These primarily young protesters, including unemployed university graduates and low-income workers, are also outraged by the frequent reports of corruption and unfair accumulation of wealth among some government officials. Competing factions of the ruling elite have frequently exposed each others’ corruption, revelations that have alienated the marginalized segments of the population that are struggling with poverty and unemployment. Economic issues are far more important today than they were for the primarily middle-class protesters of 2009.
Finally, the U.S. response to the current uprisings has also been markedly different.
The Obama administration reacted with caution to the 2009 uprisings and refrained from openly cheering on the protesters, motivated by a fear that overt support would provoke a harsher crackdown.
In contrast, President Donald Trump and his State Department have actively supported the protesters, and the U.S. is trying to mobilize an international condemnation of the Iranian government’s response. This initiative, however, faces strong resistance from China and Russia in the United Nations.
Concern about a stronger reaction from the Trump administration might explain the cautious and measured approach of Iran’s security forces in confronting the current protesters. The response was more violent and brutal in 2009.
What might change
The protestors’ focus on economic rather than political issues enables some moderate members of the regime to meaningfully address their grievances rather than being forced to keep silent or issue outright condemnations, as they did in 2009.
While condemning the acts of violence by some protesters, many of Iran’s political leaders, including Supreme Leader Ali Khamenei, have expressed sympathy for their economic concerns.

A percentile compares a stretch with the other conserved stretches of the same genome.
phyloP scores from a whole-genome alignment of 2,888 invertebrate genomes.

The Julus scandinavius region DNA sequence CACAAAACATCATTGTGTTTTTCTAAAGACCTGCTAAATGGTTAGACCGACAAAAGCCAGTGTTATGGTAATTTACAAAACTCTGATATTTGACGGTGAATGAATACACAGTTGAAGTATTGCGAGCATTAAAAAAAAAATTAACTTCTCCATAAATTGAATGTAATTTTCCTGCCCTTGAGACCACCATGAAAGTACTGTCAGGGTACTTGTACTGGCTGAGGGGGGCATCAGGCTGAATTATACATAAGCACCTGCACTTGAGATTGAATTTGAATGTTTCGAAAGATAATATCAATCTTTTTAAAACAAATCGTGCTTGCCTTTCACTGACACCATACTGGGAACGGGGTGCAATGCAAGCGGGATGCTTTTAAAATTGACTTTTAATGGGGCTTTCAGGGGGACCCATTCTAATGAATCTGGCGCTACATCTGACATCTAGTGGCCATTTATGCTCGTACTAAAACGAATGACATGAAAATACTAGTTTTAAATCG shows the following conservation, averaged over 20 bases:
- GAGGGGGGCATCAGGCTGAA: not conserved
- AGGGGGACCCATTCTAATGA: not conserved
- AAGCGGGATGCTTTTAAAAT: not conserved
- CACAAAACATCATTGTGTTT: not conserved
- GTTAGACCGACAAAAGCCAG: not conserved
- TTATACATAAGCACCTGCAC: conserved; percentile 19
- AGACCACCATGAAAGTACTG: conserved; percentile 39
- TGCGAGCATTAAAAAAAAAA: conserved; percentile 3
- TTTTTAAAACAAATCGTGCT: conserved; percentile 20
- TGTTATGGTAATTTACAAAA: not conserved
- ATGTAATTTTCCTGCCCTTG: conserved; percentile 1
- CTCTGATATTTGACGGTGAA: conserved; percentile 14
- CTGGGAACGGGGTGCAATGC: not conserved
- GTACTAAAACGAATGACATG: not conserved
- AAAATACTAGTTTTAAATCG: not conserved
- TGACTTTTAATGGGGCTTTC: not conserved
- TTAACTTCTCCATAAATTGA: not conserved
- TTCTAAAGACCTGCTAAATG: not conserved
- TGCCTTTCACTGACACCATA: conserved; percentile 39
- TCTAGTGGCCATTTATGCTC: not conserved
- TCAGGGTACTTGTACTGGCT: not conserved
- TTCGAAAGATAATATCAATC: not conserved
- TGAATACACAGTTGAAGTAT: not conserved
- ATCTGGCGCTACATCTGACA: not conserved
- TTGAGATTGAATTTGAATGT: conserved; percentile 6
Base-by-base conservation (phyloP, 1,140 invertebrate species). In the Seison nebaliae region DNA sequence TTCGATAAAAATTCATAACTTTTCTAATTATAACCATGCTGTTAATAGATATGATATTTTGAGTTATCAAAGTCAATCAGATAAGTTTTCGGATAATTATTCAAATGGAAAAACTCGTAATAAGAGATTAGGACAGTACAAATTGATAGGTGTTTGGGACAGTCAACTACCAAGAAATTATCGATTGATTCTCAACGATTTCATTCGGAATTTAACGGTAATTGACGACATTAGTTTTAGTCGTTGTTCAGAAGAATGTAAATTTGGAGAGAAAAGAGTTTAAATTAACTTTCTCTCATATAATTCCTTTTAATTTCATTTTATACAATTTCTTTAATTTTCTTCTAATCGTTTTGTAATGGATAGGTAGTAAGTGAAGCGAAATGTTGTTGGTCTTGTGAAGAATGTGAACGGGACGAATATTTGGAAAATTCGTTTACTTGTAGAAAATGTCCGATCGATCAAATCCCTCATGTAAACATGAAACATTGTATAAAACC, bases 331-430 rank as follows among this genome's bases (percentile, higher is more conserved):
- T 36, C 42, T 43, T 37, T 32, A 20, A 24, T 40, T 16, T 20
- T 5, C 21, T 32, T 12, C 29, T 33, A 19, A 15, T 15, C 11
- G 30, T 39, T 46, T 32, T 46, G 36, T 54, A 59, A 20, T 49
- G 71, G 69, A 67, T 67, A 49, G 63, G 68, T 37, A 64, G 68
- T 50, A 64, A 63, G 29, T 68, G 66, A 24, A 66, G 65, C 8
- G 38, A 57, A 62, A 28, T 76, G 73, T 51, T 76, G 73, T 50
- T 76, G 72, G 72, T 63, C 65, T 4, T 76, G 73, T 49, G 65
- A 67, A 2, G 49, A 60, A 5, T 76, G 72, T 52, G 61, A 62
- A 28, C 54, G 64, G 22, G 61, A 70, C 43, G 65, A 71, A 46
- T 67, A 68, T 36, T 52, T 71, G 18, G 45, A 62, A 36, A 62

They have also led to some changes in fiscal budget and economic reform priorities. Planned increases in prices of fuel and bread, for example, have been suspended.
While it’s encouraging that the government is reacting to protester concerns at all, stalling important economic reforms is not the right way to do it. These steps will surely be welcomed by lower-income Iranians, ensuring they’re politically popular, yet they may lead to more hardship down the road by worsening the budget deficit and potentially fueling inflation.
Instead of keeping prices of essential items artificially low, which leads to considerable waste and inefficiency in the economy, it would be more effective to offer targeted subsidies to the poor while doing more to fight corruption and political nepotism, a primary cause of rising income and wealth disparities in Iran.
Will the recent unrest serve as a wake-up call for the political elite that more needs to be done?
Unfortunately, an inefficient populist response is probably as far as the country’s supreme leader will be willing to go – at least for now. Protesters’ more political demands, such as tackling corruption, limiting Khamenei’s powers or reducing Iran’s role in regional conflicts, are unlikely to be addressed anytime soon.
Iran’s political system carefully screens candidates for public office and thus remains closed to ordinary citizens, leaving Iranians with few options for influencing government policy besides the streets. And neither political faction, reformist or conservative, has yet offered any practical solution for how to change that.
For most Iranians, however, corruption, poverty and economic inequality can not be addressed without serious reforms. And that suggests that while the most recent uprising may be winding down, similar uprisings are likely in the future.